21. Treatment: Current Evidence • A variety of safe and effective strategies exist for treating adults with elevated symptoms or major depression, including: • cognitive behavioral • interpersonal therapy • medication • A variety of strategies to deliver these treatments exist in a wide range of settings • Almost no studies report whether the adults treated are parents or whether treatment affects children

  22. Treatment: Current Evidence, continued. • Individuals should have informed choices in treatment “tools” that are available to them • Treatment tools and strategies to deliver these treatments should be • flexible, • efficient, • inexpensive, and above all • acceptable to the participants in a wide variety of community and clinical settings

  23. Preventive Interventions • Promising preventive intervention strategies exist. They include, for the most part: • Treating the parents • Providing help with parenting • Using a two-generational approach • Some also directly involve children.

  24. Depression Prevention Examples: IOM Report Family Talk - Beardslee, et al., 2009 Prevention of depression - Garber, et al., 2009 –moderated by acute parental depression Parent/Child Coping Session - Compas et al., in press. Mothers’ and babies’ program - Munoz IOM 2009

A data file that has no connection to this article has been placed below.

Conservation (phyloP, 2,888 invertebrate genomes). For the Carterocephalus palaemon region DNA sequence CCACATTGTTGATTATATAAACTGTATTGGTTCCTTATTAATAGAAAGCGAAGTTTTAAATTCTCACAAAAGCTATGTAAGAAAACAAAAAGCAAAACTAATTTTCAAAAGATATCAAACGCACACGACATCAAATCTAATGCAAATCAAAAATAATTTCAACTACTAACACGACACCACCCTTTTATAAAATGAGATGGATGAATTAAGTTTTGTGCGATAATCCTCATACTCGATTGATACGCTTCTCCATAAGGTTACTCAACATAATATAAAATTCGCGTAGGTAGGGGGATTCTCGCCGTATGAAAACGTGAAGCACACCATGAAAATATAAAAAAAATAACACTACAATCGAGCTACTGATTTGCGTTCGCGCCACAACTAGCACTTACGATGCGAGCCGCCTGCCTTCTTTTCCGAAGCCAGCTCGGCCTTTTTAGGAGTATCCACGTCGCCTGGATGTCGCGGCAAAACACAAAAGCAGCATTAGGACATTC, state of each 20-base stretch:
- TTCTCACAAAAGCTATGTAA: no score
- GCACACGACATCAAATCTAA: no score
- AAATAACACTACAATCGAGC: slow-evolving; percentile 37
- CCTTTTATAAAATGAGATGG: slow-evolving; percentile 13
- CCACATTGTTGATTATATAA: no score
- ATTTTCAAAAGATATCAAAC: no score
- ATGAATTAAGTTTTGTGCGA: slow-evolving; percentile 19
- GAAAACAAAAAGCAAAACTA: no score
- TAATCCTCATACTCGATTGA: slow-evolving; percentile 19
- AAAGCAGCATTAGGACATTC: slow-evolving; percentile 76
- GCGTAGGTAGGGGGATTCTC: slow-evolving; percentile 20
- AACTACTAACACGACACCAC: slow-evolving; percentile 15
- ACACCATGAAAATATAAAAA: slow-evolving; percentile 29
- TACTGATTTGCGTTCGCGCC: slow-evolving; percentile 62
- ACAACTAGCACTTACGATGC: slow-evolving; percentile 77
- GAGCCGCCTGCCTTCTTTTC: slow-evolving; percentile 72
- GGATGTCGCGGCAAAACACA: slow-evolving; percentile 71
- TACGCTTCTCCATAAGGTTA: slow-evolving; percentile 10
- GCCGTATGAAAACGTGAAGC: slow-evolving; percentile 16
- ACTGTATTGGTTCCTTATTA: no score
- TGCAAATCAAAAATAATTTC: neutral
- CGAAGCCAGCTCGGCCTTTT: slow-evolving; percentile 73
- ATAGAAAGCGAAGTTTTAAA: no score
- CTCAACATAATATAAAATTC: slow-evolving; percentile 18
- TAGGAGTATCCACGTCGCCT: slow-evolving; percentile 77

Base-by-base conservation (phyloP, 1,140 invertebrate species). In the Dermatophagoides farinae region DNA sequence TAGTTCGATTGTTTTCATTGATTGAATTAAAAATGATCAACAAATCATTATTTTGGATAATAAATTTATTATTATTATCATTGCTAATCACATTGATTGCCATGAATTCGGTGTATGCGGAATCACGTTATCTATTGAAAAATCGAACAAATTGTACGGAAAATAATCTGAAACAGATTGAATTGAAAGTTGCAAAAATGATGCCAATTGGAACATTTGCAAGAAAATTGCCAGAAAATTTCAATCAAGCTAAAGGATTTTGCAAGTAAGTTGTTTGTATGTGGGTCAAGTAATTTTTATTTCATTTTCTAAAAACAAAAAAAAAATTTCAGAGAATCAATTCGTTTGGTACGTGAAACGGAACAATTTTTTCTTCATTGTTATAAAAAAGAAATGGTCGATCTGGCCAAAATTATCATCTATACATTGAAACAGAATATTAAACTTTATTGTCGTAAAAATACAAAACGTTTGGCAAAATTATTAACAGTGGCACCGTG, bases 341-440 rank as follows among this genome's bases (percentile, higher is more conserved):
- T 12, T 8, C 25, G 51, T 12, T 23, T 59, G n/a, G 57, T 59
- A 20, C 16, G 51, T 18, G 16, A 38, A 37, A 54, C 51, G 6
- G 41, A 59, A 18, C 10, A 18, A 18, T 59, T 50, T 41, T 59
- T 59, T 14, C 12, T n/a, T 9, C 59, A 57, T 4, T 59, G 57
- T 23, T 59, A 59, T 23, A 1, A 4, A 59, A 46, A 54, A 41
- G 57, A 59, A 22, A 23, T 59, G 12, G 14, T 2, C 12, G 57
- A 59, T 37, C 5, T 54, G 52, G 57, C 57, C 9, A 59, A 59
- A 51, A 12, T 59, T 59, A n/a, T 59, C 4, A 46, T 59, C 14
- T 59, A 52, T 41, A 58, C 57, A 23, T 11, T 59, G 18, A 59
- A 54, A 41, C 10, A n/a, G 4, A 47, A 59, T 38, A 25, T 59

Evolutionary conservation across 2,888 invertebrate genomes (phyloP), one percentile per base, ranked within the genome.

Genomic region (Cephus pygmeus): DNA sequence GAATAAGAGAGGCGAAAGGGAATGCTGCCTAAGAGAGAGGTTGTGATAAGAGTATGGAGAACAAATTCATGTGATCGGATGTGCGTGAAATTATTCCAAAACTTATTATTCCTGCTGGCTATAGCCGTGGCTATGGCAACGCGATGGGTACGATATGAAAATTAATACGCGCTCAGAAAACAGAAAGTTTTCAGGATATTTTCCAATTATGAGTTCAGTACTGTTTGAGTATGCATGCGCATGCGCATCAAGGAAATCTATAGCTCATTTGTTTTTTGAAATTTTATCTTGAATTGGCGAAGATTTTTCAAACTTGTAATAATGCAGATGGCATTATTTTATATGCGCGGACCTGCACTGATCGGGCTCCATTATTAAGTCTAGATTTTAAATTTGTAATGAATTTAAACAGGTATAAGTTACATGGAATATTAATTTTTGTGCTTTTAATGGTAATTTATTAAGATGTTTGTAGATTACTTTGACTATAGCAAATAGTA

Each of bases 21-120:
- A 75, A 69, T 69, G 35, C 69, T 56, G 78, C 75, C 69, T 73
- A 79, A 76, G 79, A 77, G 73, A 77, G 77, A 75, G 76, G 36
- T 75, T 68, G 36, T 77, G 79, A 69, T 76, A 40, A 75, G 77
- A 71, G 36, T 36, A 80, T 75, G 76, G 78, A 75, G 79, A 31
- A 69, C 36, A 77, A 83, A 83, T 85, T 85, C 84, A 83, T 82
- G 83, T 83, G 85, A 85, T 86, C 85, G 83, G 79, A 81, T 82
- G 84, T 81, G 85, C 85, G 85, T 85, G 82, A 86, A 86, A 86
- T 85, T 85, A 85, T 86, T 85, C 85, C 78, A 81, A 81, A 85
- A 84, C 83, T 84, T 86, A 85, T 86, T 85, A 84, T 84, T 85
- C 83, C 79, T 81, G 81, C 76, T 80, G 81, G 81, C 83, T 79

25. Across both reports and in a variety of different risk situations, very strong evidence exists for the value of parenting programs.

  26. Special Opportunities and Challenges • Developing systems that can give two-generational responses to parental depression • Responding to the needs of vulnerable populations, especially low income, culturally and ethnically diverse families • Responding to families experiencing depression along with other comorbidities in family adversities • Developing complex interventions that build on collaborative integrative and comprehensive service models

  27. Core Challenges Lack of a home for prevention. It is not owned by any one professional discipline. Lack of a trained workforce Lack of infrastructure to support the introduction of new programs Lack of a payment system Historically, a lack of attention to prevention as opposed to treatment

  28. Family Talk Component Studies 1979 - 1985:Risk Assessment - Children of Parents with Mood Disorders 1983 - 1987: Resiliency Studies and Intervention Development 1989 - 1991: Pilot Comparison of Public Health Interventions 1991 - 2000: Randomized Trial Comparing Psychoeducational Family Interventions for Depression 1997 - 1999: Family CORE in Dorchester 1998: Narrative Reconstruction 2000: Efficacy to Effectiveness – Countrywide programs in Finland and at least five other places; Project FOCUS with the Navy; Family Connections